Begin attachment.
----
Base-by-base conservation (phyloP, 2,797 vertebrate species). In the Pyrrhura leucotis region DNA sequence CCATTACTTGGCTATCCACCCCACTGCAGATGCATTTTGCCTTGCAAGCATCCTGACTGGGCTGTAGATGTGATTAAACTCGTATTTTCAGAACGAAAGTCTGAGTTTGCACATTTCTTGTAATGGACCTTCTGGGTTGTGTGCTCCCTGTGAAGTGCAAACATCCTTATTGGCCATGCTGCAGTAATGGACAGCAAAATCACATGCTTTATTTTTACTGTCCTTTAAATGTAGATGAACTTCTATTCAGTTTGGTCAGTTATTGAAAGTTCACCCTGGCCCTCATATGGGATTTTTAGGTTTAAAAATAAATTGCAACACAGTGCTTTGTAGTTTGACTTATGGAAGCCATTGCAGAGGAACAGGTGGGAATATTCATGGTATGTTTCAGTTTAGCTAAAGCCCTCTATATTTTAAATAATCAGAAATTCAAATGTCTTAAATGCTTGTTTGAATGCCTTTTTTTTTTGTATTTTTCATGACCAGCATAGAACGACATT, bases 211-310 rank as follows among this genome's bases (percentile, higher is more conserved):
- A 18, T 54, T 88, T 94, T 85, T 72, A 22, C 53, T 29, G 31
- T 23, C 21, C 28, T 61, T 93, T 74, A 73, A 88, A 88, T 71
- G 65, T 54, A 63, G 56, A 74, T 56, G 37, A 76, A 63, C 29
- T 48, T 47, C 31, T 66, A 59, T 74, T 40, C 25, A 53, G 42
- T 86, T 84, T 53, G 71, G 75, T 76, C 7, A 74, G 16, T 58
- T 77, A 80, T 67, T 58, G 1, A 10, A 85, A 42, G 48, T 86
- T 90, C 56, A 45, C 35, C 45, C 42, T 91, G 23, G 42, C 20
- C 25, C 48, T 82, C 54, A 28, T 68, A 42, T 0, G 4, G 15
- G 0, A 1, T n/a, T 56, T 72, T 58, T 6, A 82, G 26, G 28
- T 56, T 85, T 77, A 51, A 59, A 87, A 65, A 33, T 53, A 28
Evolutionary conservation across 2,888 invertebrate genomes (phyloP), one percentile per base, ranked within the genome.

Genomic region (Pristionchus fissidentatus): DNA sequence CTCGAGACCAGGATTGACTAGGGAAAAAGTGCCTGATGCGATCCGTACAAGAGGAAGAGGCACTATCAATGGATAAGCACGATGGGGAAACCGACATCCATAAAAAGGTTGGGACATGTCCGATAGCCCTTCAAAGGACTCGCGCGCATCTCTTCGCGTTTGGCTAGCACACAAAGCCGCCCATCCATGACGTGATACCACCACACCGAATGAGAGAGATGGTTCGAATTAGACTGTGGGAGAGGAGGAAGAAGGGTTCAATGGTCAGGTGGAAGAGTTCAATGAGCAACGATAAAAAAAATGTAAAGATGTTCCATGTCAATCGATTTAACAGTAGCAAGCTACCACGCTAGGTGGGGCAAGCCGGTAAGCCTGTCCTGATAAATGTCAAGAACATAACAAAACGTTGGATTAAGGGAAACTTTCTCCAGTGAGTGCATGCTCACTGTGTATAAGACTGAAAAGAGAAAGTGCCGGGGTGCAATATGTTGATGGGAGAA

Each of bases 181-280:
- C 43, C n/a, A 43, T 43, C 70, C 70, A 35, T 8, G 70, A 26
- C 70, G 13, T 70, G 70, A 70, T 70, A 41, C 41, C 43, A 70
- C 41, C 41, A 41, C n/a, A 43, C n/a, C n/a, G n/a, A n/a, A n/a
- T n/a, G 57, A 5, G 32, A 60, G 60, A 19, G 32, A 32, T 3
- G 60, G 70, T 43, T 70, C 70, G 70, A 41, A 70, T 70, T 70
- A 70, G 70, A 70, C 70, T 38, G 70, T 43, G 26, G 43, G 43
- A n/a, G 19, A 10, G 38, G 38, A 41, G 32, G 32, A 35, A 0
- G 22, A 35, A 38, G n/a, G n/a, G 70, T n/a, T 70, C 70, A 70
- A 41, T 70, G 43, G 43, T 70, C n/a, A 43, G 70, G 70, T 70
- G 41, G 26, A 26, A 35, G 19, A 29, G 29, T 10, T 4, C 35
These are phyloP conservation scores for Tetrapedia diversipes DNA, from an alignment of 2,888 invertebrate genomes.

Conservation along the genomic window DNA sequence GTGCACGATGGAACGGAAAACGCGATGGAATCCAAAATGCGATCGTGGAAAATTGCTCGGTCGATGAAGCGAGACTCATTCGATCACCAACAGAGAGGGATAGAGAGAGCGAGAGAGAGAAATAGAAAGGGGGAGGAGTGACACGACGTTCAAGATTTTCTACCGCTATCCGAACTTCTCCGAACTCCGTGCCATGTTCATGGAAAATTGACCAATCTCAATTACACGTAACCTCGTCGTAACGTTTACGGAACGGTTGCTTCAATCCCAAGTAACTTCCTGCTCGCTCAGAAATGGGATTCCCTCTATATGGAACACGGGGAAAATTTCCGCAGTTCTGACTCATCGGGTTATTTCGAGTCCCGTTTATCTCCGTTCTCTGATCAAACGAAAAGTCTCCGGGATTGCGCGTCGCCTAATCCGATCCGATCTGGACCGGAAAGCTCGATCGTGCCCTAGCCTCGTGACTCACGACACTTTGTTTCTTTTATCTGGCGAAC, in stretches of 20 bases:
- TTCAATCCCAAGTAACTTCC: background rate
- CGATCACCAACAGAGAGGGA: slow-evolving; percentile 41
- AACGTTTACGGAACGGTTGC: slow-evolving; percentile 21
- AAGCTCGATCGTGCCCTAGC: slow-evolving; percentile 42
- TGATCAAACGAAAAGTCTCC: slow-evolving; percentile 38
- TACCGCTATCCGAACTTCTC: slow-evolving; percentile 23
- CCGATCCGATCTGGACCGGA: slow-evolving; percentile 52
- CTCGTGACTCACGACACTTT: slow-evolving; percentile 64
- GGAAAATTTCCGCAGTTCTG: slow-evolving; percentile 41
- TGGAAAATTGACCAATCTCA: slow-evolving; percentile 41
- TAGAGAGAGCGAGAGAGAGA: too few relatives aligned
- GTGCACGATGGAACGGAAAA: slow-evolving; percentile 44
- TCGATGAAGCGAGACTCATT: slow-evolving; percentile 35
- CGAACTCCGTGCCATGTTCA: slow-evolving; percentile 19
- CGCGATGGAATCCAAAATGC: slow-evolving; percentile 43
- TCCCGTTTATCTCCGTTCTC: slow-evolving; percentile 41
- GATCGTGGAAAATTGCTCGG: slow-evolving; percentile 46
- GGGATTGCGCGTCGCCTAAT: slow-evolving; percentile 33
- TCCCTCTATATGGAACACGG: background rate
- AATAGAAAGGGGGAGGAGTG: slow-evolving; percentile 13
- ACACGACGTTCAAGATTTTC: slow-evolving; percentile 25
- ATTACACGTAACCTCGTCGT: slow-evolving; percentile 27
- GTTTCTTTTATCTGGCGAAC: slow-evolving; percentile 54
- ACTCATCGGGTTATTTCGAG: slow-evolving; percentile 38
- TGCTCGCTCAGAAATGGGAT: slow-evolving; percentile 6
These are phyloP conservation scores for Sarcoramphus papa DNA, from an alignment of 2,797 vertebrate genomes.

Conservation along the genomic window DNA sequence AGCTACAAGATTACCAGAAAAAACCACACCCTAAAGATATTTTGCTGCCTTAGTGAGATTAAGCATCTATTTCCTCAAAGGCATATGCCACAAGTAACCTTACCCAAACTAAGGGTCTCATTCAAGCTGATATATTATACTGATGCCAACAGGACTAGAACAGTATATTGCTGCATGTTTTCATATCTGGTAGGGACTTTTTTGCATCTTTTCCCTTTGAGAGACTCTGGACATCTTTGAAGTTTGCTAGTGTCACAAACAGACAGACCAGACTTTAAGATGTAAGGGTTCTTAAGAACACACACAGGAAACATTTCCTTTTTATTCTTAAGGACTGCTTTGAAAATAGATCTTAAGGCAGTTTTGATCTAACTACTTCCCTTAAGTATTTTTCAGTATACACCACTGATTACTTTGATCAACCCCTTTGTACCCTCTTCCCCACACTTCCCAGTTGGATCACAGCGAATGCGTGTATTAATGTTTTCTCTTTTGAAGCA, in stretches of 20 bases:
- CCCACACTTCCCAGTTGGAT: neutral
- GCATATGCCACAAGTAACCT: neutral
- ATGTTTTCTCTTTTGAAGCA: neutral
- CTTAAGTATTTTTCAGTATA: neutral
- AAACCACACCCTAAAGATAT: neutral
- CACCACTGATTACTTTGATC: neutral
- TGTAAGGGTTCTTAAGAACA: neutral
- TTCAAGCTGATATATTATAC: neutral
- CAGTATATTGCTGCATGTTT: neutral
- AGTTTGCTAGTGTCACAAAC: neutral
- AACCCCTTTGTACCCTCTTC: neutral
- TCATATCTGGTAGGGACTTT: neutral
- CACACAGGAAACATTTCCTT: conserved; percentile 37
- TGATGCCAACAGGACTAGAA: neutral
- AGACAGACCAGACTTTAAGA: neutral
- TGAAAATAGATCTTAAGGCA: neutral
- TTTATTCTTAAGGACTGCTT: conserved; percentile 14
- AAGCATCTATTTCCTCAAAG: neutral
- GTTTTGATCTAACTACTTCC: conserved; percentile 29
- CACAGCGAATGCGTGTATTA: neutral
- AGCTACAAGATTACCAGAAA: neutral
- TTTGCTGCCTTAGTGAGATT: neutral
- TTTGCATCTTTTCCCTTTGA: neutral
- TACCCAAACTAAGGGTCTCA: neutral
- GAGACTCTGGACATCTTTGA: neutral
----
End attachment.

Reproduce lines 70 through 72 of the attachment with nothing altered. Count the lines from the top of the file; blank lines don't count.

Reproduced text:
- TTTATTCTTAAGGACTGCTT: conserved; percentile 14
- AAGCATCTATTTCCTCAAAG: neutral
- GTTTTGATCTAACTACTTCC: conserved; percentile 29